• Once Upon a Time in ... Hollywood
    NEW YORK (CNS) — Any film linking the names of writer-director Quentin Tarantino and infamous cult leader Charles Manson is unlikely to be a peaceable affair. And this eventually proves true for the auteur's ruefully affectionate look back at 1969 Tinseltown, "Once Upon a Time in ... Hollywood" (Columbia).
  • 'Pennyworth,' July 28, Epix
    NEW YORK (CNS) — At first glance, "Pennyworth," a limited series drama on the premium cable channel Epix, seems to be based on a great idea for a TV show.
  • Actor joins with those struggling for religious freedom in Middle East
    WASHINGTON (CNS) — A two-time Academy Award-winning actor lent his support July 16 to the religious freedom struggle in the Middle East.
    Mahershala Ali, winner of the supporting-actor Oscar for both "Moonlight" (2017) and "The Green Book" (2018), addressed an evening reception of the Ahmadiyya Muslim Congressional Caucus, co-sponsored at the U.S. Capitol with the Tom Lantos Human Rights Commission.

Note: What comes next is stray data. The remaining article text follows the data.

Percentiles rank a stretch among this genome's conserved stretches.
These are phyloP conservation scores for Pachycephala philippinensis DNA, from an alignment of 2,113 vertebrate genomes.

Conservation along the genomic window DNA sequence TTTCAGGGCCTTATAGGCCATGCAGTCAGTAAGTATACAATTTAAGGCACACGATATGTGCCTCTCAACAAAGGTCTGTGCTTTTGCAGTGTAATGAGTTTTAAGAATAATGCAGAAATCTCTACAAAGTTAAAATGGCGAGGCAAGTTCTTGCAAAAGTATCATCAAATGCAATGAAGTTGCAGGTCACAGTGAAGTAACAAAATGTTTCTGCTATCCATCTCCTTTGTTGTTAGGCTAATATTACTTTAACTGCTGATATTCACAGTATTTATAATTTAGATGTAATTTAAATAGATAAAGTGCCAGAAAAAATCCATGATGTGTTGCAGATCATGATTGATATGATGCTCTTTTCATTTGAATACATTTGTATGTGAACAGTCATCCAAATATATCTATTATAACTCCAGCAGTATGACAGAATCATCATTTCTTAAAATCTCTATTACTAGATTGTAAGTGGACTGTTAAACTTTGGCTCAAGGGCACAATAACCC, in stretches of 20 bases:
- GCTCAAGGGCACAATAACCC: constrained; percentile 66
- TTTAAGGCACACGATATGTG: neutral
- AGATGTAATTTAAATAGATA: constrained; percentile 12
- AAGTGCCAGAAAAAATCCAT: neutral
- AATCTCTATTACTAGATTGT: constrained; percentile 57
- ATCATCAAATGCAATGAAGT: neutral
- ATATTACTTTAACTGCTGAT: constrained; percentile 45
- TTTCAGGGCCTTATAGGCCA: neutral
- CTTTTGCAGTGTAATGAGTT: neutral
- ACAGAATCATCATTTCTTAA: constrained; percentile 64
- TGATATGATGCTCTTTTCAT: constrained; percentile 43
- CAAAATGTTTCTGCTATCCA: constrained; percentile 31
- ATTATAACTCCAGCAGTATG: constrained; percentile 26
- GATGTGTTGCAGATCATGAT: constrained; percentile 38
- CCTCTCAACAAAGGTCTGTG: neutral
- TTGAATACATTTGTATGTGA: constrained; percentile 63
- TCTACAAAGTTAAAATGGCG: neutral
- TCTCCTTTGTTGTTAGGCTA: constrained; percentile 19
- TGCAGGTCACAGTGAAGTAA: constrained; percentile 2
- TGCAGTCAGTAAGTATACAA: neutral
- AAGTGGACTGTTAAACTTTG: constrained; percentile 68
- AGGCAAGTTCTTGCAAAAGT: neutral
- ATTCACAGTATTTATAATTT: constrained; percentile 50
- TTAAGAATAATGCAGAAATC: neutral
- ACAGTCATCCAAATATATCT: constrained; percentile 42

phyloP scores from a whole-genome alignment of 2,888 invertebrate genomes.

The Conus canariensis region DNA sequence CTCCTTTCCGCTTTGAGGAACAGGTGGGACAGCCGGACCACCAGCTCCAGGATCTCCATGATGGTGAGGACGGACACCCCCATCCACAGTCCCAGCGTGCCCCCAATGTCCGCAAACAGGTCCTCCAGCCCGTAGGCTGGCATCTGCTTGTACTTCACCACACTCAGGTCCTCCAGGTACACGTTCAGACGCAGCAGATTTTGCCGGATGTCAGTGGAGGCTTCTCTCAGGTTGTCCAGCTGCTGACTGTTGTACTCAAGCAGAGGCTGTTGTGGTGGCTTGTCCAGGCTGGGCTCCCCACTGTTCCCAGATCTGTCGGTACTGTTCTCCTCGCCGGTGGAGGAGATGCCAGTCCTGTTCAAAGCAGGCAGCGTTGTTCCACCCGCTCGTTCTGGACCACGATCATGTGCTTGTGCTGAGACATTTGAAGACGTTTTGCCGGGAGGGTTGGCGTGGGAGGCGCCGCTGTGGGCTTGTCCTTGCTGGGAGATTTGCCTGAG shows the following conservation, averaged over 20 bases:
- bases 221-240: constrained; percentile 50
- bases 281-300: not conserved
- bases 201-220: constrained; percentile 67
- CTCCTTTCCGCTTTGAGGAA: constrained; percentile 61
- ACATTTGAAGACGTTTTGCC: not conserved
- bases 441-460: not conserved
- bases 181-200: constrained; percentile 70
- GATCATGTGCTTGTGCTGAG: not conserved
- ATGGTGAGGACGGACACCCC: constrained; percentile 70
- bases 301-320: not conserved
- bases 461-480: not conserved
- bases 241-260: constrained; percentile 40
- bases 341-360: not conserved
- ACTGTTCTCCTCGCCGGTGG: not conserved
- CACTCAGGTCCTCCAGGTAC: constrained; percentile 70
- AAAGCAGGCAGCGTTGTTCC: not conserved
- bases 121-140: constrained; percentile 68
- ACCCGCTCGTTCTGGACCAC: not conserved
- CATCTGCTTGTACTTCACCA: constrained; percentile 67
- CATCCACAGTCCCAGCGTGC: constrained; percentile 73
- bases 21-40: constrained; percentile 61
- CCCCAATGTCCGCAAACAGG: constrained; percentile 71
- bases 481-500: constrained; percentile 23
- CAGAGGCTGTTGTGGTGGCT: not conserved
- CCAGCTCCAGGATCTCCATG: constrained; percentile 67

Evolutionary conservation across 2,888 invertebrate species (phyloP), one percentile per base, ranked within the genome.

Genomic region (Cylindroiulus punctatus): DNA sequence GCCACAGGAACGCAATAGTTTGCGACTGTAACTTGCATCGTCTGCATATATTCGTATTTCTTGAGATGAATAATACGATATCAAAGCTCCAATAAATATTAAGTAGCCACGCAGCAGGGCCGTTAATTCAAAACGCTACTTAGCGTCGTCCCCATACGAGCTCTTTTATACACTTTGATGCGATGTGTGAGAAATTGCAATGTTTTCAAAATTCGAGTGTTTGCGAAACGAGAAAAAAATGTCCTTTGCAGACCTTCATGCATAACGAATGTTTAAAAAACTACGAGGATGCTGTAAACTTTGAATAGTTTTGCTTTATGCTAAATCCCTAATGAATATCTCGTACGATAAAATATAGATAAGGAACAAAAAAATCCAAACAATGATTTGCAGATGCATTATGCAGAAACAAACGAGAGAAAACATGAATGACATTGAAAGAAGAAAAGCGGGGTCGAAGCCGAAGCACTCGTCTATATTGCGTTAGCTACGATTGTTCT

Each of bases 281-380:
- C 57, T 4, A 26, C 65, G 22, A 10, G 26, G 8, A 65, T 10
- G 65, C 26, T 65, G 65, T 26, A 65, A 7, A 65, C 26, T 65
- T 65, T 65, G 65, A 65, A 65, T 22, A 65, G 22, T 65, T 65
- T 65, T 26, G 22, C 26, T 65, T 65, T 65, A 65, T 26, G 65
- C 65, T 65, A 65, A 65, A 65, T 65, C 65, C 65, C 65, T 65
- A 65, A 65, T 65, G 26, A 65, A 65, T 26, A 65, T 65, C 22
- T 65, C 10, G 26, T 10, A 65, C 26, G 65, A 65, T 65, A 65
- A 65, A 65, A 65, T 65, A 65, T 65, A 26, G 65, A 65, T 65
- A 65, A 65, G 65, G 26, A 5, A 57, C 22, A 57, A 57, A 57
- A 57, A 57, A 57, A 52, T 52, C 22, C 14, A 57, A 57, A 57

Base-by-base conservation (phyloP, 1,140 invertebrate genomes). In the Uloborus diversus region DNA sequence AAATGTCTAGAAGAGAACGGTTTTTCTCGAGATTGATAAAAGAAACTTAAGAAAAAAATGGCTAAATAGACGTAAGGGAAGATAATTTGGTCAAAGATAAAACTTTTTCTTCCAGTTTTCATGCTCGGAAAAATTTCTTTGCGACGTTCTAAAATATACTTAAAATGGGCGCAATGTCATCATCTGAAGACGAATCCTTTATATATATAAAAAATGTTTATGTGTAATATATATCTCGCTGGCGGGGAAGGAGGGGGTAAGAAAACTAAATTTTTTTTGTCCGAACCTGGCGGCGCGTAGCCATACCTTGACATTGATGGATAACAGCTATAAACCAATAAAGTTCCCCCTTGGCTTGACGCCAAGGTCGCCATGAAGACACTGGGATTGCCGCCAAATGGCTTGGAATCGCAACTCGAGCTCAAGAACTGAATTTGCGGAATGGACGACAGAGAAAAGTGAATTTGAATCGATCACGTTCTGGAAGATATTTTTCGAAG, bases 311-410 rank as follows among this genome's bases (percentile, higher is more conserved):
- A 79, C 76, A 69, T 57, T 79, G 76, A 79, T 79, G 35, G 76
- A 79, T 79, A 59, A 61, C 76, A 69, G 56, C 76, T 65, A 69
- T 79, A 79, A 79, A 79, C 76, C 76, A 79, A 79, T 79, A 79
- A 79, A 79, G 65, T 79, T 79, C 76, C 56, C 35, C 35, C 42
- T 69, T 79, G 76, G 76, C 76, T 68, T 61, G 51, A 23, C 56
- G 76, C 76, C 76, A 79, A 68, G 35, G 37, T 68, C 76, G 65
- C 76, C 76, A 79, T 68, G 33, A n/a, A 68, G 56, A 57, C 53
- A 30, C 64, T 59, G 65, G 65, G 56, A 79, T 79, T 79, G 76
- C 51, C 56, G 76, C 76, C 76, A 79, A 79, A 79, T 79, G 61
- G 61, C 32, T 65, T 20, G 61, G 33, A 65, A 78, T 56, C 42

• Faith is no trick up this magician's sleeve
    WASHINGTON (CNS) — For Giancarlo Bernini, a recent graduate of the University of Texas at Austin, things are not always as they appear and that's a good thing because it is how he plans to make a living.
  • Small volume has valuable insights on Our Father prayer
    Many books and essays have been written on the Our Father over the years. One of the most important essays prior to the Second Vatican Council was written early in his career by Father Raymond E. Brown (1928-1998).